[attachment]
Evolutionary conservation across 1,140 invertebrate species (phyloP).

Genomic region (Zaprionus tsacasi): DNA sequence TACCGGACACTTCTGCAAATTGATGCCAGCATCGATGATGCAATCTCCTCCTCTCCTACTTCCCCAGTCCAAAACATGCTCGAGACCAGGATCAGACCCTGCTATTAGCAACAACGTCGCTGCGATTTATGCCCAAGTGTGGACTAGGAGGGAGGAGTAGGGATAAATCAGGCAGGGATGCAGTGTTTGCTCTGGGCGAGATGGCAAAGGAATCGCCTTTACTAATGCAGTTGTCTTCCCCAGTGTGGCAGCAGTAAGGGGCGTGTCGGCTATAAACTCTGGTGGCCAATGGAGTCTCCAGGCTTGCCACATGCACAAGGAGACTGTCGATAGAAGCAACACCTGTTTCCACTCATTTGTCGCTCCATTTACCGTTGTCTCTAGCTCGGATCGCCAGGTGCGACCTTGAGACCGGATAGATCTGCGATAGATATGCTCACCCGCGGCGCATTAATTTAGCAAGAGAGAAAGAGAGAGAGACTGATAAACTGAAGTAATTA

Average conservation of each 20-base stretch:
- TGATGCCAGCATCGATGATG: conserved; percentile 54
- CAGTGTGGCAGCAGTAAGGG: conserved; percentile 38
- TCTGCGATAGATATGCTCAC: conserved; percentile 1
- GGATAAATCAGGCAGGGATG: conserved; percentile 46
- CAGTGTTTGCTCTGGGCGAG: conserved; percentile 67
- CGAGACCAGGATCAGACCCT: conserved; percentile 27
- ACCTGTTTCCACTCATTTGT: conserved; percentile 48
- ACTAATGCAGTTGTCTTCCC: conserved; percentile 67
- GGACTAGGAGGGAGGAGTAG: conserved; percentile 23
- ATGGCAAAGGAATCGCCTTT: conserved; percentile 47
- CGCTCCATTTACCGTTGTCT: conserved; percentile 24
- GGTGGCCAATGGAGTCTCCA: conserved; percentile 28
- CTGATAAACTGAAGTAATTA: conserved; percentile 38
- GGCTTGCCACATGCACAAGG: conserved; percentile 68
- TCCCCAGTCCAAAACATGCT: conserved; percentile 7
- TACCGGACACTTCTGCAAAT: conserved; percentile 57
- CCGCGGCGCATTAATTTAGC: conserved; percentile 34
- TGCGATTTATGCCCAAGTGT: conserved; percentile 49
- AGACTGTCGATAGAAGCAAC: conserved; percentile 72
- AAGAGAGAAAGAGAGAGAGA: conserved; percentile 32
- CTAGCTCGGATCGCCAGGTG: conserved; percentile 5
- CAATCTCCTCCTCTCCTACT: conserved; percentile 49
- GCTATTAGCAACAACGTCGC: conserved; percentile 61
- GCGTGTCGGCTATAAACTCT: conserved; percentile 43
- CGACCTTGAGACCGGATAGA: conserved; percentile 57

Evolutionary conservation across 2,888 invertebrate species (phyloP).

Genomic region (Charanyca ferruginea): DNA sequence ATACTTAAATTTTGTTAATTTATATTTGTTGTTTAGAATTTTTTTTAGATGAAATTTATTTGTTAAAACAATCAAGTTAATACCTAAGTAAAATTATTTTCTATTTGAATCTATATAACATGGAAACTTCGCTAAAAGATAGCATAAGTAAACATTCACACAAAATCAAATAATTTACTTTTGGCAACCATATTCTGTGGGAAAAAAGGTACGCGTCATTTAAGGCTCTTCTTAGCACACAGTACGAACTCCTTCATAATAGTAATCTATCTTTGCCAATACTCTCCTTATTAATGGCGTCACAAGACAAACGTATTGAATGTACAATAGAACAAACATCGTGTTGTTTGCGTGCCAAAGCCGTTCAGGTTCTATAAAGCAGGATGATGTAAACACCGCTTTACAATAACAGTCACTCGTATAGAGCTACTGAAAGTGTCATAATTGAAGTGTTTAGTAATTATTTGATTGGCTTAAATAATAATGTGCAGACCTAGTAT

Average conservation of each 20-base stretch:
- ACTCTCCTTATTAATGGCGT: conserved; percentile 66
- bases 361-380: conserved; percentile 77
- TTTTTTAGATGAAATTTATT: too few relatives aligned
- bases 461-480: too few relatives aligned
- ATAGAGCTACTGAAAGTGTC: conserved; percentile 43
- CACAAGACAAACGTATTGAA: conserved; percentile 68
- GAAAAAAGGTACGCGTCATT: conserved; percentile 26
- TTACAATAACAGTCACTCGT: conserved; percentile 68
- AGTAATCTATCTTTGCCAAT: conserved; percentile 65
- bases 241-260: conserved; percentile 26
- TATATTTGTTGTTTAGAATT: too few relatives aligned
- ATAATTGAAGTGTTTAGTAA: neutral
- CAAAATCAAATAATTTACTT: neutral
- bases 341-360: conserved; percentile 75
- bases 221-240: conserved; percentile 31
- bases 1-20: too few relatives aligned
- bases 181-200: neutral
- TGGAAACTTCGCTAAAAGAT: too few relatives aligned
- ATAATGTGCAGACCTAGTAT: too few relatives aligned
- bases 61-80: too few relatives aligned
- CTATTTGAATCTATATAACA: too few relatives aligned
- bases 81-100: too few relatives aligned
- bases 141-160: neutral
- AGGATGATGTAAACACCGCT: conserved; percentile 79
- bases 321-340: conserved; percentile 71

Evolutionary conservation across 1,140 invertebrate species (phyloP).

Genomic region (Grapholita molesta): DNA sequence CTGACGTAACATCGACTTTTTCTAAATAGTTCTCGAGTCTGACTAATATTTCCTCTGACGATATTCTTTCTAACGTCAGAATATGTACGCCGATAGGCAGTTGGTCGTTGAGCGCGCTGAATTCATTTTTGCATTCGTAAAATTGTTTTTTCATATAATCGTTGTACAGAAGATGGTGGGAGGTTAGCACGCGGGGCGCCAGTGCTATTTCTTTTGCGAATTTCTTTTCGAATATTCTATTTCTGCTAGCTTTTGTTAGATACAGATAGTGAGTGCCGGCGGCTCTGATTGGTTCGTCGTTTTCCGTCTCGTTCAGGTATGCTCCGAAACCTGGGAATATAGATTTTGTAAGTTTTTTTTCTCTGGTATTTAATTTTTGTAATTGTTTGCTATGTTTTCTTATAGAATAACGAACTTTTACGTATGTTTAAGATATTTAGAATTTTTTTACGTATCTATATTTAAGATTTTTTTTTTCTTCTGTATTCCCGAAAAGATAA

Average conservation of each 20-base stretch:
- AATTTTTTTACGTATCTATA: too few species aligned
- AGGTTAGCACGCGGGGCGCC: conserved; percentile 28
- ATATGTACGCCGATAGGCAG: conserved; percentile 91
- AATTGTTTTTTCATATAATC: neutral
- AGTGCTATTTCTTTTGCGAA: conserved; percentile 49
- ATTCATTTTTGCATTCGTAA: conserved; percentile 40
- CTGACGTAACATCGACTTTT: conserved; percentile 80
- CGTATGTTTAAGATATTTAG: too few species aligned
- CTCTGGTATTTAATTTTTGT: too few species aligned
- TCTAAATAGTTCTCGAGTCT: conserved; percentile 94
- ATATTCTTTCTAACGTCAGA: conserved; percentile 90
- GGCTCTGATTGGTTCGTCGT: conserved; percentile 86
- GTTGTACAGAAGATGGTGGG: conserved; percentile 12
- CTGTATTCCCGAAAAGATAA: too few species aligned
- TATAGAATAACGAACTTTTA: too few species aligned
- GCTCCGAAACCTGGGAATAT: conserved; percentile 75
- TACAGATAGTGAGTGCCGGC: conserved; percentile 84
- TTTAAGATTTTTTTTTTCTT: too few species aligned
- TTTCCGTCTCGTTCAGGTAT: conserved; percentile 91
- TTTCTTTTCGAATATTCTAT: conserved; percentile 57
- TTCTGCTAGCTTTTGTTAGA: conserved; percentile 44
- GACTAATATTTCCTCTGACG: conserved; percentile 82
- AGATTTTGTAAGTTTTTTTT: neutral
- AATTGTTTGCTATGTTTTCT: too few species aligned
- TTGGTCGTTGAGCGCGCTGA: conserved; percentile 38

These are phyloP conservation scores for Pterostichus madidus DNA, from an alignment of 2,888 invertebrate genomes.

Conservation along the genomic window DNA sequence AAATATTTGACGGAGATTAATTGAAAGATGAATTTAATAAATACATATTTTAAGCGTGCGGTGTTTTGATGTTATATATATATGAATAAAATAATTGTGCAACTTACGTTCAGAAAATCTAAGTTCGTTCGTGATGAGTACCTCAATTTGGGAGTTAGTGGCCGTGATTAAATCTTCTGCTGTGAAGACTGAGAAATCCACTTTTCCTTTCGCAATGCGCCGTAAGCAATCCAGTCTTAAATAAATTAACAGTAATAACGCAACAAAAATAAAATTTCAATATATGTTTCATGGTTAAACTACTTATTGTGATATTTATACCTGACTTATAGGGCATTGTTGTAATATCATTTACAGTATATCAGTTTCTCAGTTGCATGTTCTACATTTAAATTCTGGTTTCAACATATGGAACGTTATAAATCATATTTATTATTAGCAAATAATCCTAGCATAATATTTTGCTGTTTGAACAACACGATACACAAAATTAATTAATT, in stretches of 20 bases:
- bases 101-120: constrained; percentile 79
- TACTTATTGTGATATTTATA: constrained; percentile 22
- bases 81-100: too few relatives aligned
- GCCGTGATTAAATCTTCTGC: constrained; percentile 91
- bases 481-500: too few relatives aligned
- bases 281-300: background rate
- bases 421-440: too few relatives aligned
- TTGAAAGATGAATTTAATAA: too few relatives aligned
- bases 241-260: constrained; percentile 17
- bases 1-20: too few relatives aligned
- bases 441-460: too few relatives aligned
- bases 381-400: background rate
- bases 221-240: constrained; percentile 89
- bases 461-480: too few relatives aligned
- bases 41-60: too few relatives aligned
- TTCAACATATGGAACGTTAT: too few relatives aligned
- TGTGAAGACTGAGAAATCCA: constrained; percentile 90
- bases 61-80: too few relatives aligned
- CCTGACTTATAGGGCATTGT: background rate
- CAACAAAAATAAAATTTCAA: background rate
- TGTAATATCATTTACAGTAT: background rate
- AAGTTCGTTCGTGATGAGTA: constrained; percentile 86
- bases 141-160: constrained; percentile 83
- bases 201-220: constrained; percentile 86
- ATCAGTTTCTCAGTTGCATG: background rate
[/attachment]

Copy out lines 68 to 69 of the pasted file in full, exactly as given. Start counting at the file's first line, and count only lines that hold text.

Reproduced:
- CTCTGGTATTTAATTTTTGT: too few species aligned
- TCTAAATAGTTCTCGAGTCT: conserved; percentile 94